And finally, any new project undertaken can refer to past project graveyard entries in its project brief. These explicit linkages can help the new project's team understand destructive patterns or common pitfalls that should be avoided. These references can be used to help win and retain funding for the new project, and help keep the project team focused.

building a graveyard

What I call a project graveyard is a catalog of past projects. It's a list of dated initiatives, each linked to the original project brief and a summary of the project's outcomes. Such descriptions help any reader re-live the experience of the project team and understand whether something succeeded and why.

Each project summary should explain the basics: the client or customer for the project; its purpose or objective; the scope of work involved; the team members who worked on the project; and when it occurred. If possible, it should also explain the budget or other investments. And of course, it must enumerate the outcomes or results. If the project failed, it's particularly important to include a retrospective on what led to the failure. This should include an honest assessment in the deficiencies in people, processes, and tools—but should also include perspectives such as timing, unforeseen organizational challenges, and technological uncertainty.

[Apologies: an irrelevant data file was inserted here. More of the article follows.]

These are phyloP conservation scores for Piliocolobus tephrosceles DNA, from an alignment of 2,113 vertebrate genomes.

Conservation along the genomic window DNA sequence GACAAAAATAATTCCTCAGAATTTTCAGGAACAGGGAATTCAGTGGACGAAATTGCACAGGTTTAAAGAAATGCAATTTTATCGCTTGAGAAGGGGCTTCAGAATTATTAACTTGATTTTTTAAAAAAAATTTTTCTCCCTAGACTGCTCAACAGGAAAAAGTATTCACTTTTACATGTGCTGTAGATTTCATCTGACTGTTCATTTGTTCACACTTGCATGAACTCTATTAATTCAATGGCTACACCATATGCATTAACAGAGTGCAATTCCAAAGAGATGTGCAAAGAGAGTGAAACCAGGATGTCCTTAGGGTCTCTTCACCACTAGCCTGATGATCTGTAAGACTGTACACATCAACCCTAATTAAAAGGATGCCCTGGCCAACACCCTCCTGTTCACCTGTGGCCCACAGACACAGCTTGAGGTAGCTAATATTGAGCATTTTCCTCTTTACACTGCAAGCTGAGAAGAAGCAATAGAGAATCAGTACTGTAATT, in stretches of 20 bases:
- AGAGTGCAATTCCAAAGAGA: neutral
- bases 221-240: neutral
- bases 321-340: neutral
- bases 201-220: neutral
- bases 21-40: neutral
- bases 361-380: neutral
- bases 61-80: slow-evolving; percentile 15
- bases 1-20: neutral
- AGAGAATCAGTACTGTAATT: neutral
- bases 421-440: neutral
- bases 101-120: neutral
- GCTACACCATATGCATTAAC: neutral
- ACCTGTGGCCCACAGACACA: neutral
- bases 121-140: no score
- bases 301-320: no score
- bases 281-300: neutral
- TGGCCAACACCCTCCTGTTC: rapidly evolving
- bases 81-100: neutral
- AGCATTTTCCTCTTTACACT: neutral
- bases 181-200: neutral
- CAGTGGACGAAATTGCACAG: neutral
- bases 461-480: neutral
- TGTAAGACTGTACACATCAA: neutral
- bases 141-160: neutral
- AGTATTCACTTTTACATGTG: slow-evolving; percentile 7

For example, should a modest technical project involving an outside vendor fails, the project graveyard's entry should capture all contributing factors, such as:

  1. A clash in work ethic that presented problems in one team being unable to work at the speed of another.